Words As A Force Option – A TWO-PART Article – PART 1

Words As A Force Option Part I

“After thirty-five years of using both physical karate and Verbal Karate
professionally, I can tell you the latter never once helped me. And I was an expert at
it. In fact, Verbal Karate burned more bridges, alienated more people, and lost more
opportunities for me than anything else I can think of.”

“In the professional realm, Verbal Karate is the unprofessional use of language,
because you?re using words to express your personal feelings.”

“Whenever you use in a harmful, destructive way those words that rise readily to your
lips, you have employed the easiest use of language: Verbal Karate.”
Dr. George J. Thompson, ‘Verbal Judo: The Gentle Art of Persuasion’

I’d like to introduce CRGI members and its readership to the late Dr.George Thompson,
aka ‘Doc Rhino’ via an obituary:

JUN, 2011
AUBURN, N.Y.  Dr. George Thompson, the English professor-turned-street-cop who
ultimately taught one million professionals the art of verbally redirecting negative
behavior, passed away June 7 at his home in Auburn, New York. He was 69.
Doc Thompson contributed columns for many years for both CorrectionsOne.com and
PoliceOne.com, beginning in 2005. He helped our community examine how conscious
communication impacts the job. He regularly contributed tactical tips, too, and had us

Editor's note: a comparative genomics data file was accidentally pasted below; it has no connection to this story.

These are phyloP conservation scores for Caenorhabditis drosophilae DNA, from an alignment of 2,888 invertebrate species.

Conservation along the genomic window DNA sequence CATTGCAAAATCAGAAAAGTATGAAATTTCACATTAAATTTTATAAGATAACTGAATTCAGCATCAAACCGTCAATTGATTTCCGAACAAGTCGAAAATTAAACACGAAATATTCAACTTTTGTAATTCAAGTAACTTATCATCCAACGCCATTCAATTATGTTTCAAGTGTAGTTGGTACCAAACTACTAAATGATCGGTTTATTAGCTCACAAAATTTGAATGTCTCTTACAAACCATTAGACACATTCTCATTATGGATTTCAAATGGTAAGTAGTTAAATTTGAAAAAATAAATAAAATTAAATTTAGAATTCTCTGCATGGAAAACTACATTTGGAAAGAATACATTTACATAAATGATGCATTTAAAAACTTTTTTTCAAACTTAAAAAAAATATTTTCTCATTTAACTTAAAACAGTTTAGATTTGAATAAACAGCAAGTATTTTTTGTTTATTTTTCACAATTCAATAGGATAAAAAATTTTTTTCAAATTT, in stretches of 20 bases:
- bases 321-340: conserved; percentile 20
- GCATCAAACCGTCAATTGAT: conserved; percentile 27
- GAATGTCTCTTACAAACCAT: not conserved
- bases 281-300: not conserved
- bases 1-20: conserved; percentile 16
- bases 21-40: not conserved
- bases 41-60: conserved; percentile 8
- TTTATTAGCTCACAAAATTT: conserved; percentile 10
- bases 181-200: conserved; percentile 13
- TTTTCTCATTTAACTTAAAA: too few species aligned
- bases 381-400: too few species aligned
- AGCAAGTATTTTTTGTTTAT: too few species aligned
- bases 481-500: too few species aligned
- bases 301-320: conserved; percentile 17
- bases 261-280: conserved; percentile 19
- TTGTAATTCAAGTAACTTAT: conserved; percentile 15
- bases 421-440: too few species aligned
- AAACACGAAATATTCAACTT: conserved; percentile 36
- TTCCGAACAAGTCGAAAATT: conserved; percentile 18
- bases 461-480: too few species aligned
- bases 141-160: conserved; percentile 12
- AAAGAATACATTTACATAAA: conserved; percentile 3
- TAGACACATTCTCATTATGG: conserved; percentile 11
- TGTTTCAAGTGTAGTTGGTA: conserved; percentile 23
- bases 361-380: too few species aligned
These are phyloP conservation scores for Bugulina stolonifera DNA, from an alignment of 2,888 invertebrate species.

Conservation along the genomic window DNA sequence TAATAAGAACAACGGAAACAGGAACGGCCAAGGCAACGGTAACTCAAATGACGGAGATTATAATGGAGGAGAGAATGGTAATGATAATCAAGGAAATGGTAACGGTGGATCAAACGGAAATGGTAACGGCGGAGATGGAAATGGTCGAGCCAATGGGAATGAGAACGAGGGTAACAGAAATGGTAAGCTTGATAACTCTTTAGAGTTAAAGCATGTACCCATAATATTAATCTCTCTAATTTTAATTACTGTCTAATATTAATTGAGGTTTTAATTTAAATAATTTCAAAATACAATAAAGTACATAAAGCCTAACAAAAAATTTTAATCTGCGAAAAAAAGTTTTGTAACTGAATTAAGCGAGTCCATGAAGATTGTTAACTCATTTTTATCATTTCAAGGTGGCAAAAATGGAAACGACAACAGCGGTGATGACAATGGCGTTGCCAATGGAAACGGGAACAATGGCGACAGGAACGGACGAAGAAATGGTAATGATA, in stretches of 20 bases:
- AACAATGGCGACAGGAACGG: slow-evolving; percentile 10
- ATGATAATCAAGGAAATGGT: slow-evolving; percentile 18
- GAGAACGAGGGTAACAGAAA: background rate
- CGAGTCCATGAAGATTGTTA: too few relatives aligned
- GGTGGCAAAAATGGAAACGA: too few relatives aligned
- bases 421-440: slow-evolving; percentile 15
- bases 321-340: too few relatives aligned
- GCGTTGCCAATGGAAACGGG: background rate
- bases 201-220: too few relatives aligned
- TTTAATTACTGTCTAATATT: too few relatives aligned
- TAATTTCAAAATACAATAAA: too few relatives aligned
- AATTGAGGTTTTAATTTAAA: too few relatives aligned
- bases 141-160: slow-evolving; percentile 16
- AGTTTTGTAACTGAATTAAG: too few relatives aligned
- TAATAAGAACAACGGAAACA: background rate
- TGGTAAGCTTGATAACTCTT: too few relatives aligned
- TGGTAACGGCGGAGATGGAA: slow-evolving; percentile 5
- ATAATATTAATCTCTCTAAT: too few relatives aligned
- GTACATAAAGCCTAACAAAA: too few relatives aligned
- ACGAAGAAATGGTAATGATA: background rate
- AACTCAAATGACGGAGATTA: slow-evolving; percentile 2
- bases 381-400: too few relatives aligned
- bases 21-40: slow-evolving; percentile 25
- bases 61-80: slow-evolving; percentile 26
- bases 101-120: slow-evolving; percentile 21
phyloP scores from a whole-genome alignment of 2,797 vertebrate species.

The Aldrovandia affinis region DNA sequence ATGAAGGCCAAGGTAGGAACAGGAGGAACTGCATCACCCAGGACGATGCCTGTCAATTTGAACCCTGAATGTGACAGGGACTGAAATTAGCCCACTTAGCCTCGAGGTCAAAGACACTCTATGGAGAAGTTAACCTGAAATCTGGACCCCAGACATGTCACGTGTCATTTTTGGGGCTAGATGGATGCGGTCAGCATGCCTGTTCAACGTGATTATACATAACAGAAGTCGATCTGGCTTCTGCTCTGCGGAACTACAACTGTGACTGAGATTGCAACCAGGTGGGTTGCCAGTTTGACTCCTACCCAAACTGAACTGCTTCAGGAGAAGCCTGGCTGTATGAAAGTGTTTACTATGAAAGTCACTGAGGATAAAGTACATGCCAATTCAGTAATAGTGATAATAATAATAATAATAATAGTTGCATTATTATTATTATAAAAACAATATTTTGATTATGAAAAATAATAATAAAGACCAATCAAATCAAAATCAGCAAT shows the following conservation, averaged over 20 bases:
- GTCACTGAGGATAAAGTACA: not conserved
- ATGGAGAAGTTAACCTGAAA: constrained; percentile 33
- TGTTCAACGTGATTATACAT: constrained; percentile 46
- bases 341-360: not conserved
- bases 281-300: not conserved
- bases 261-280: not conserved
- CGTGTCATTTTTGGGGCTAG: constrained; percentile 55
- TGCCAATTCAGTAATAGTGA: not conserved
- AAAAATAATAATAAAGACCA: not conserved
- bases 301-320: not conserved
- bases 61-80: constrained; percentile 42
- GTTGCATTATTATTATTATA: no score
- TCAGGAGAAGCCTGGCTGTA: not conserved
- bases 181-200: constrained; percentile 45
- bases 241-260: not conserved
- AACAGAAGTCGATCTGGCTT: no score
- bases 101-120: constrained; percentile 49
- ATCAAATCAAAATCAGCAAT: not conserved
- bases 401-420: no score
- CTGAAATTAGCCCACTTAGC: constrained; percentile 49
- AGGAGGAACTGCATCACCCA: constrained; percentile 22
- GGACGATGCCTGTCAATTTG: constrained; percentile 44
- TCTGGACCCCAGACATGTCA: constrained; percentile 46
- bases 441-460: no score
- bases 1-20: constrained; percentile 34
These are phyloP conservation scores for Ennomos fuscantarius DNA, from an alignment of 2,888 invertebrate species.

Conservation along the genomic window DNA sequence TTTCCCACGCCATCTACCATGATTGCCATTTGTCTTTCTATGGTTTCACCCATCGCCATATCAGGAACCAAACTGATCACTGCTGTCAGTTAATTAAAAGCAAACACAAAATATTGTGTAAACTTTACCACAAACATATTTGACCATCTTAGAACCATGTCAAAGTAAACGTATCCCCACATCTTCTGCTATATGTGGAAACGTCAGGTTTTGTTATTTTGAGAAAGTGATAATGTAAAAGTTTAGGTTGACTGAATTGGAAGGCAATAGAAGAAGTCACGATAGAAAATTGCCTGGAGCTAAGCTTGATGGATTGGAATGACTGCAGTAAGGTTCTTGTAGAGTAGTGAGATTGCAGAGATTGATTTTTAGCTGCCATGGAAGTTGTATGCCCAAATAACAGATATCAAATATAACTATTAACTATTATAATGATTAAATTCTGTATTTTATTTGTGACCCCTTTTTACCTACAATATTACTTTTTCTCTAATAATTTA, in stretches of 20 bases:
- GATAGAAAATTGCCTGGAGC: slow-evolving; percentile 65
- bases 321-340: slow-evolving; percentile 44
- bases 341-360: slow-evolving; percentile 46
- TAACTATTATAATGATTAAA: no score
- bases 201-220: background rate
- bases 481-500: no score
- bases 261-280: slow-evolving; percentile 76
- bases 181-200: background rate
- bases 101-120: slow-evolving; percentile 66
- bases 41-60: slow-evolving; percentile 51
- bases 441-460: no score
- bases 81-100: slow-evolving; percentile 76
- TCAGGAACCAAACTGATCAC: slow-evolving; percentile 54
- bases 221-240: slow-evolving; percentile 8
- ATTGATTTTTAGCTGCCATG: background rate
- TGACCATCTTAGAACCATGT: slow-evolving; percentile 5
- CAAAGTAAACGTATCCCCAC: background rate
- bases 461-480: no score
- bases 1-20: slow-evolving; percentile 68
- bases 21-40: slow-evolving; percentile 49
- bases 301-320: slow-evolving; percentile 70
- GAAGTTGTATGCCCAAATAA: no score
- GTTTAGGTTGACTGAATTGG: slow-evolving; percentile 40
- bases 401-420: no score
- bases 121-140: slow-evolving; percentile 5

thinking about human interaction as a tool for police.

Dr. Thompson was affectionally called “Doc” by the professionals he trained in his
methodology of Verbal Judo. To develop his tactics, he would watch police officers
participate in real-time crisis situations and observe strategies for talking down
violence.

Using what he observed from the “salty old dogs,” as he liked to call the LEOs, he
assembled a legion of global trainers who brought the lessons to police forces. He
trained departments large and small, including the NYPD and LAPD. He also worked with
the Federal Bureau of Prisons.

Private enterprises outside of law enforcement have been trained in his methodology,
too, in order to protect employees from verbal assault and physical violence. Verbal
conflict mitigation can be applied to harassment and bullying in general as well as
the issues that are more specific to police.

Dr. Thompson held a B.A. from Colgate University and a Master?s and Doctorate in
English from the University of Connecticut. He completed post-doctoral work at
Princeton University in Rhetoric and Persuasion and went on to author four books, also
publishing work that appears in magazines and periodicals. Major networks like 48
Hours and Inside Edition have reported on his training techniques.

Doc often called his communications strategy “martial art of the mind and mouth,” and
was a fan of martial arts himself. He achieved a 2nd Dan in Judo.

Doc Thompson survived throat cancer for many years, and staunchly committed himself to
a busy speaking and training schedule despite his condition, which reduced his ability
to speak for extended periods of time.

He had recently received treatment to enhance his breathing, and he passed away
unexpectedly. Doc?s family includes his wife, Pam, their nine-year-old son Tommy Rhyno
Thompson, two adult children, Kelley (Ronald) Monach and Taylor (Valerie) Thompson,
and five grandchildren.
source: correctionsone.com

 

Doc’s very first book in a series of four is titled: ‘Verbal Judo: Words As A Force Option.’
When Doc personalized my copy, he quipped “This started it all!” Doc loved rhetoric.

Rhetoric: Rhetoric is the art of discourse, an art that aims to improve the capability of